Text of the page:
Wednesday, September 29, 2010

Wake Up and Smell the Trout

I hear all the time, mainly from Wisconsinites, that brown trout make poor table fare. Well, to put it a little more in the local vernacular, they "don't eat very good," or "they taste muddy," or "livery." I beg to differ--or, as The Bard might had said, had he hailed from Wasilla, AK, "I refudiate that."

We eat brown trout for breakfast, lunch, and dinner, though generally not on the same day. Last Saturday was an exception--trout with bacon and apples for that breakfast/lunch thing, grilled trout with deviled cream sauce for dinner. The next day it was whitefish fresh from Lake Superior courtesty of Halvorson Fisheries in Cornucopia on the South Shore. I think I could eat fish every day, when it's this fresh.

What with the trout season closing out in a couple of days, I've been taking every chance to be on the stream. Unlike most fly fishermen, I fish to harvest, as much as to partake of the graceful art of the long rod. The September rivers gave up a few small fish on a recent outing, ideal for this breakfast dish of rye-coated fillets cooked in bacon drippings (my friend Twink was making fun of me recently for saying fillet, pronounced FILL-ette, but that's the way my Canadian Grandpa Leitkie said it, and he's the one who taught me to FILL-ette a fish, at Lake Brereton in eastern Manitoba way back when, so I'm sticking with it).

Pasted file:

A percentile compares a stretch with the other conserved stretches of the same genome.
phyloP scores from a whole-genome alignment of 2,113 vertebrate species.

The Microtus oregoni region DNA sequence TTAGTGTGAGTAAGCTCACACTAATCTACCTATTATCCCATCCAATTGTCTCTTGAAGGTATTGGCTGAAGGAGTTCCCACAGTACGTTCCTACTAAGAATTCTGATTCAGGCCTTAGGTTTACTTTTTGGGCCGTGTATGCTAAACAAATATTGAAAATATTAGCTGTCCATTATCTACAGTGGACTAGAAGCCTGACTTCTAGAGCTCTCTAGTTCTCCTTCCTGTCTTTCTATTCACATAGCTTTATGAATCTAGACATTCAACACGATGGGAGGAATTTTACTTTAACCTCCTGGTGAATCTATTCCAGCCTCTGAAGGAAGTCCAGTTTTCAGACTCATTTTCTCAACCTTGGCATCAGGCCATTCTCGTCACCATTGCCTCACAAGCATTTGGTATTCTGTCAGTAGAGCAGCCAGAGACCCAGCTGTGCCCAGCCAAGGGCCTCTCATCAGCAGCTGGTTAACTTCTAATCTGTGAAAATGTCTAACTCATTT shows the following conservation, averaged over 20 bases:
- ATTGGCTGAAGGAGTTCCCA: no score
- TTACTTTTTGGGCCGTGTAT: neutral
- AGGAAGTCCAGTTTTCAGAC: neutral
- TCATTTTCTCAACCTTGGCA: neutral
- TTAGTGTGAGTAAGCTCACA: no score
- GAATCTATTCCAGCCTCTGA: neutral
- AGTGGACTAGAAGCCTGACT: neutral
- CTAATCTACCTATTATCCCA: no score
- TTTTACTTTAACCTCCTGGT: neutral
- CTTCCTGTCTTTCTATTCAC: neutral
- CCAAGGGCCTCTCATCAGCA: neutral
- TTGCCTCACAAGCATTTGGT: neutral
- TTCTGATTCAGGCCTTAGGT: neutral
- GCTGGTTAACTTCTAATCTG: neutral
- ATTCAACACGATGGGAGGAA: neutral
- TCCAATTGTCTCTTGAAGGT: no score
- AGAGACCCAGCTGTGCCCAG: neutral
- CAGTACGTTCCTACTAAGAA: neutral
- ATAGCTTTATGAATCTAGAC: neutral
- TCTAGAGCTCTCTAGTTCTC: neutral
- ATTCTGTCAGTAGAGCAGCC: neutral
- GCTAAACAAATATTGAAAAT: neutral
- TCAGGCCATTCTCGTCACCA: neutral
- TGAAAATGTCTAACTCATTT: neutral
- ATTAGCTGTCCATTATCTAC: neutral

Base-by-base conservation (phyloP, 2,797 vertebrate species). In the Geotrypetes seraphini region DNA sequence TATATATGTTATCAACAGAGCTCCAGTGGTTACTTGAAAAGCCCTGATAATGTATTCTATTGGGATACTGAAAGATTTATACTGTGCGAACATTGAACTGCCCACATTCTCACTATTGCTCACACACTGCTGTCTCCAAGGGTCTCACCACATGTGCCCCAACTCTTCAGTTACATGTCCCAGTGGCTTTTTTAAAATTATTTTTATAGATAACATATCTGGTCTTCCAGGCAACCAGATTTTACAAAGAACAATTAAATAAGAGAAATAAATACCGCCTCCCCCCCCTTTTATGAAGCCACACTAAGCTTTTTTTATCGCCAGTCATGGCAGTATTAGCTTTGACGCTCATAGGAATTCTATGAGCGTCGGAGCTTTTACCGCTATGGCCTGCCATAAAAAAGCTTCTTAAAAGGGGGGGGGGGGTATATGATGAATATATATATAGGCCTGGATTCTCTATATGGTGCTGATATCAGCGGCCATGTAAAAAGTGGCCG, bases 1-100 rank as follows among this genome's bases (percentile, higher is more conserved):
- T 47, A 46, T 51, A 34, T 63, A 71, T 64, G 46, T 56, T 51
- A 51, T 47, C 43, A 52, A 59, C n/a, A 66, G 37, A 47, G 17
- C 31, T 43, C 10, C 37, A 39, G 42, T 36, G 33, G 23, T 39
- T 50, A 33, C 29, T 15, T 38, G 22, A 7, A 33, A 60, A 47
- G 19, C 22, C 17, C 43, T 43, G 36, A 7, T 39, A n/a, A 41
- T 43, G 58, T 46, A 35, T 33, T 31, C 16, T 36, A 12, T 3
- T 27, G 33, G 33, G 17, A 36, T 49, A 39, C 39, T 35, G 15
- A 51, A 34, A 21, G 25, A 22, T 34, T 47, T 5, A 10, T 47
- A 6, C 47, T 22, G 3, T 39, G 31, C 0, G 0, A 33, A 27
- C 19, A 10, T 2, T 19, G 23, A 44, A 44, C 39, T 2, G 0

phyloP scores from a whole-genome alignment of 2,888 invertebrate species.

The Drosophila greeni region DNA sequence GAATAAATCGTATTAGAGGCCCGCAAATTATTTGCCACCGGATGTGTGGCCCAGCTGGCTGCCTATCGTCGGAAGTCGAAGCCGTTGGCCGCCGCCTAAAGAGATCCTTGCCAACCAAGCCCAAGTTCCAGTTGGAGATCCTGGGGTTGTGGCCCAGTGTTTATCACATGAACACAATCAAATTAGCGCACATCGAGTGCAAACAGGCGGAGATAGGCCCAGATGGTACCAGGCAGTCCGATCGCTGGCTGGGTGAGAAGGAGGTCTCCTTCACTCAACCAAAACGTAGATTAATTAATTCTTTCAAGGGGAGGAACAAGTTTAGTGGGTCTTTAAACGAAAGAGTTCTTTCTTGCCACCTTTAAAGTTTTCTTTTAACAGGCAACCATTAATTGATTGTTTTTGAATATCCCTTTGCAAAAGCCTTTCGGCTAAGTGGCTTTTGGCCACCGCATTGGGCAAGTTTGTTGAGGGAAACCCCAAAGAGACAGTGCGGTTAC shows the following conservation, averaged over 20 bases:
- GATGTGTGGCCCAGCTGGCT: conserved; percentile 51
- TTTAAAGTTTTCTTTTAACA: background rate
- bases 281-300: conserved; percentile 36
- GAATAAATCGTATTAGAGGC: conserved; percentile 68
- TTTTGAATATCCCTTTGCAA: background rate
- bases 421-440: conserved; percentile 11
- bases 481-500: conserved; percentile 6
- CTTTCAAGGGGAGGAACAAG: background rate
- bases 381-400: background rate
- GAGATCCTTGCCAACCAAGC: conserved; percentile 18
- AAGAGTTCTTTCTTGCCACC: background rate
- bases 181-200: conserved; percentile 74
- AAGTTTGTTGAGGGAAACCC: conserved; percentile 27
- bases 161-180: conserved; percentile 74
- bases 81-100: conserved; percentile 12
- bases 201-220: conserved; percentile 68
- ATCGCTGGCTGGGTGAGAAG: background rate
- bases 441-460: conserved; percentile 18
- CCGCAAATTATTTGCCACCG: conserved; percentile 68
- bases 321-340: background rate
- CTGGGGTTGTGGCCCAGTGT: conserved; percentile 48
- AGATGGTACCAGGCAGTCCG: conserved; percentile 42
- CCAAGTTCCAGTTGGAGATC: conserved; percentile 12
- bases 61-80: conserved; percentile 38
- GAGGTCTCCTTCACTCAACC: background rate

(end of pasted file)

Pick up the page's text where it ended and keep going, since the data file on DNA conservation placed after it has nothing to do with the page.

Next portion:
At any rate, having harvested, having filleted, I simply salted the fillets lightly, dredged them in rye flour, and fried them in the drippings from a few slices of our home-smoked bacon. I got the idea originally from a Rick Stein recipe for oatmeal-coated herring with bacon. My Bide-A-Wee innovation was to add apples fried in the bacon drippings, too. They made a delicious addition to the plate, bringing brightness and tartness.

Another lovely example of simple, seasonal fare highlighting the best local stuff. A pretty good way to start the day.

Text and photos copyright 2010 by Brett Laidlaw


Fred said...

Beautiful photography. Oh, bacon, that secret ingredient in so many dishes. Thank you.

Trout Caviar said...

Thanks, Fred. I've been thinking about an essay, "The Importance of Bacon." If I don't have a slab of our home-smoked stuff in the fridge, I start feeling desperate!